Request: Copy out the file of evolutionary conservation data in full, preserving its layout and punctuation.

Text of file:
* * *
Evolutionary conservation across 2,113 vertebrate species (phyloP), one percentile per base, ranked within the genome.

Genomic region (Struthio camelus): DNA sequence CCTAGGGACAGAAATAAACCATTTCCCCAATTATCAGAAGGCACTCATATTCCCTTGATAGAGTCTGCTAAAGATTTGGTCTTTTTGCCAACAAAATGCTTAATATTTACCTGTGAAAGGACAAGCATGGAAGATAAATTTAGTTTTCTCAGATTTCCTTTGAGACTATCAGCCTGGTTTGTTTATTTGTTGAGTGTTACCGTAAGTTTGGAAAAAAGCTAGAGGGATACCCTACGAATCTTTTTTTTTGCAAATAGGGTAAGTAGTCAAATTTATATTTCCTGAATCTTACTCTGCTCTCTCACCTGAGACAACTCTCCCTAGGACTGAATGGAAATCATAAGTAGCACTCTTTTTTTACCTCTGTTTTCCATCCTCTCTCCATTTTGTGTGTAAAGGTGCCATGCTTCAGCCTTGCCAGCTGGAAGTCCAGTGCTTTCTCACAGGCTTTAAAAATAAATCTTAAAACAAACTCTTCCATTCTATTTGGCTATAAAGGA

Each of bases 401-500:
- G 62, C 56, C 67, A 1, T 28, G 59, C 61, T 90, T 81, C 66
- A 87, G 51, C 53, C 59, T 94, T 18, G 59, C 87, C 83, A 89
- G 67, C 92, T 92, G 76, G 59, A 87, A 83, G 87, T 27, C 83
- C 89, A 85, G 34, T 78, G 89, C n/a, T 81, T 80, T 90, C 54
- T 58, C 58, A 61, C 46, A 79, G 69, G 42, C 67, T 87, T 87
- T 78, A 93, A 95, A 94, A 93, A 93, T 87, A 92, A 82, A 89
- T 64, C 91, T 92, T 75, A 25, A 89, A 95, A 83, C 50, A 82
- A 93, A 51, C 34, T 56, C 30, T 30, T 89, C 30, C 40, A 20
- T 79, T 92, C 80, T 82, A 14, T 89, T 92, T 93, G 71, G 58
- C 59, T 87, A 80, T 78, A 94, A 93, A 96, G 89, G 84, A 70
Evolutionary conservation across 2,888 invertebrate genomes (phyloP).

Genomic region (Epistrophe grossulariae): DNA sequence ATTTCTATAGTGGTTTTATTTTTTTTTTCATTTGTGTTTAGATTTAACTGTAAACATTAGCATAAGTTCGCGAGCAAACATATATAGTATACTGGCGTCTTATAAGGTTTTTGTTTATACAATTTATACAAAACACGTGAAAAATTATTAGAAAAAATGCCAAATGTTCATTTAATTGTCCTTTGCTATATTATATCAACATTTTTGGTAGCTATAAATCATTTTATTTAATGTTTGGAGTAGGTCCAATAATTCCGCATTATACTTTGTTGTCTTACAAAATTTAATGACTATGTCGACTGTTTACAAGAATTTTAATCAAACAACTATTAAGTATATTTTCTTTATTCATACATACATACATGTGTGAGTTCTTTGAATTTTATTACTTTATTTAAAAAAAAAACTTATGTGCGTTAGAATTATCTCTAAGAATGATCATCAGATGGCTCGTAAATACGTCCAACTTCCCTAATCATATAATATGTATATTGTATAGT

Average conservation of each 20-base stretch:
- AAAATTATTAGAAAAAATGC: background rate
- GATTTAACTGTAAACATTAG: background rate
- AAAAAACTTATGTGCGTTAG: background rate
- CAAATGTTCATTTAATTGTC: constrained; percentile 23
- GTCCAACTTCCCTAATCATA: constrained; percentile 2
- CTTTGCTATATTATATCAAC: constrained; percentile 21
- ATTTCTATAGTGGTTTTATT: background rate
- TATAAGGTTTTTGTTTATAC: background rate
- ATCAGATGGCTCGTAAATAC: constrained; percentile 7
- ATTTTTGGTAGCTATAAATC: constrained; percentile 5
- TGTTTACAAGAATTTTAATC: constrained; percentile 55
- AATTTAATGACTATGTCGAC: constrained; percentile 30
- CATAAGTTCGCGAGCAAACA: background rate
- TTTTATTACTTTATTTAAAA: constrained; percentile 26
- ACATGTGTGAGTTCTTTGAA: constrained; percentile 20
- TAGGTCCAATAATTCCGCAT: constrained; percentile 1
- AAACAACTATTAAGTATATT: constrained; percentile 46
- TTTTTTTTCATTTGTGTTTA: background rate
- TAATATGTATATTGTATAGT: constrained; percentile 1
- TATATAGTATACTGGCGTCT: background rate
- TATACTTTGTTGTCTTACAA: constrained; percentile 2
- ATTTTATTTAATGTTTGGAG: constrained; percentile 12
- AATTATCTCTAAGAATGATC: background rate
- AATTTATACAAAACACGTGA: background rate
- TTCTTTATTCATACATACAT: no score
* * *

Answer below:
Evolutionary conservation across 2,113 vertebrate species (phyloP), one percentile per base, ranked within the genome.

Genomic region (Struthio camelus): DNA sequence CCTAGGGACAGAAATAAACCATTTCCCCAATTATCAGAAGGCACTCATATTCCCTTGATAGAGTCTGCTAAAGATTTGGTCTTTTTGCCAACAAAATGCTTAATATTTACCTGTGAAAGGACAAGCATGGAAGATAAATTTAGTTTTCTCAGATTTCCTTTGAGACTATCAGCCTGGTTTGTTTATTTGTTGAGTGTTACCGTAAGTTTGGAAAAAAGCTAGAGGGATACCCTACGAATCTTTTTTTTTGCAAATAGGGTAAGTAGTCAAATTTATATTTCCTGAATCTTACTCTGCTCTCTCACCTGAGACAACTCTCCCTAGGACTGAATGGAAATCATAAGTAGCACTCTTTTTTTACCTCTGTTTTCCATCCTCTCTCCATTTTGTGTGTAAAGGTGCCATGCTTCAGCCTTGCCAGCTGGAAGTCCAGTGCTTTCTCACAGGCTTTAAAAATAAATCTTAAAACAAACTCTTCCATTCTATTTGGCTATAAAGGA

Each of bases 401-500:
- G 62, C 56, C 67, A 1, T 28, G 59, C 61, T 90, T 81, C 66
- A 87, G 51, C 53, C 59, T 94, T 18, G 59, C 87, C 83, A 89
- G 67, C 92, T 92, G 76, G 59, A 87, A 83, G 87, T 27, C 83
- C 89, A 85, G 34, T 78, G 89, C n/a, T 81, T 80, T 90, C 54
- T 58, C 58, A 61, C 46, A 79, G 69, G 42, C 67, T 87, T 87
- T 78, A 93, A 95, A 94, A 93, A 93, T 87, A 92, A 82, A 89
- T 64, C 91, T 92, T 75, A 25, A 89, A 95, A 83, C 50, A 82
- A 93, A 51, C 34, T 56, C 30, T 30, T 89, C 30, C 40, A 20
- T 79, T 92, C 80, T 82, A 14, T 89, T 92, T 93, G 71, G 58
- C 59, T 87, A 80, T 78, A 94, A 93, A 96, G 89, G 84, A 70
Evolutionary conservation across 2,888 invertebrate genomes (phyloP).

Genomic region (Epistrophe grossulariae): DNA sequence ATTTCTATAGTGGTTTTATTTTTTTTTTCATTTGTGTTTAGATTTAACTGTAAACATTAGCATAAGTTCGCGAGCAAACATATATAGTATACTGGCGTCTTATAAGGTTTTTGTTTATACAATTTATACAAAACACGTGAAAAATTATTAGAAAAAATGCCAAATGTTCATTTAATTGTCCTTTGCTATATTATATCAACATTTTTGGTAGCTATAAATCATTTTATTTAATGTTTGGAGTAGGTCCAATAATTCCGCATTATACTTTGTTGTCTTACAAAATTTAATGACTATGTCGACTGTTTACAAGAATTTTAATCAAACAACTATTAAGTATATTTTCTTTATTCATACATACATACATGTGTGAGTTCTTTGAATTTTATTACTTTATTTAAAAAAAAAACTTATGTGCGTTAGAATTATCTCTAAGAATGATCATCAGATGGCTCGTAAATACGTCCAACTTCCCTAATCATATAATATGTATATTGTATAGT

Average conservation of each 20-base stretch:
- AAAATTATTAGAAAAAATGC: background rate
- GATTTAACTGTAAACATTAG: background rate
- AAAAAACTTATGTGCGTTAG: background rate
- CAAATGTTCATTTAATTGTC: constrained; percentile 23
- GTCCAACTTCCCTAATCATA: constrained; percentile 2
- CTTTGCTATATTATATCAAC: constrained; percentile 21
- ATTTCTATAGTGGTTTTATT: background rate
- TATAAGGTTTTTGTTTATAC: background rate
- ATCAGATGGCTCGTAAATAC: constrained; percentile 7
- ATTTTTGGTAGCTATAAATC: constrained; percentile 5
- TGTTTACAAGAATTTTAATC: constrained; percentile 55
- AATTTAATGACTATGTCGAC: constrained; percentile 30
- CATAAGTTCGCGAGCAAACA: background rate
- TTTTATTACTTTATTTAAAA: constrained; percentile 26
- ACATGTGTGAGTTCTTTGAA: constrained; percentile 20
- TAGGTCCAATAATTCCGCAT: constrained; percentile 1
- AAACAACTATTAAGTATATT: constrained; percentile 46
- TTTTTTTTCATTTGTGTTTA: background rate
- TAATATGTATATTGTATAGT: constrained; percentile 1
- TATATAGTATACTGGCGTCT: background rate
- TATACTTTGTTGTCTTACAA: constrained; percentile 2
- ATTTTATTTAATGTTTGGAG: constrained; percentile 12
- AATTATCTCTAAGAATGATC: background rate
- AATTTATACAAAACACGTGA: background rate
- TTCTTTATTCATACATACAT: no score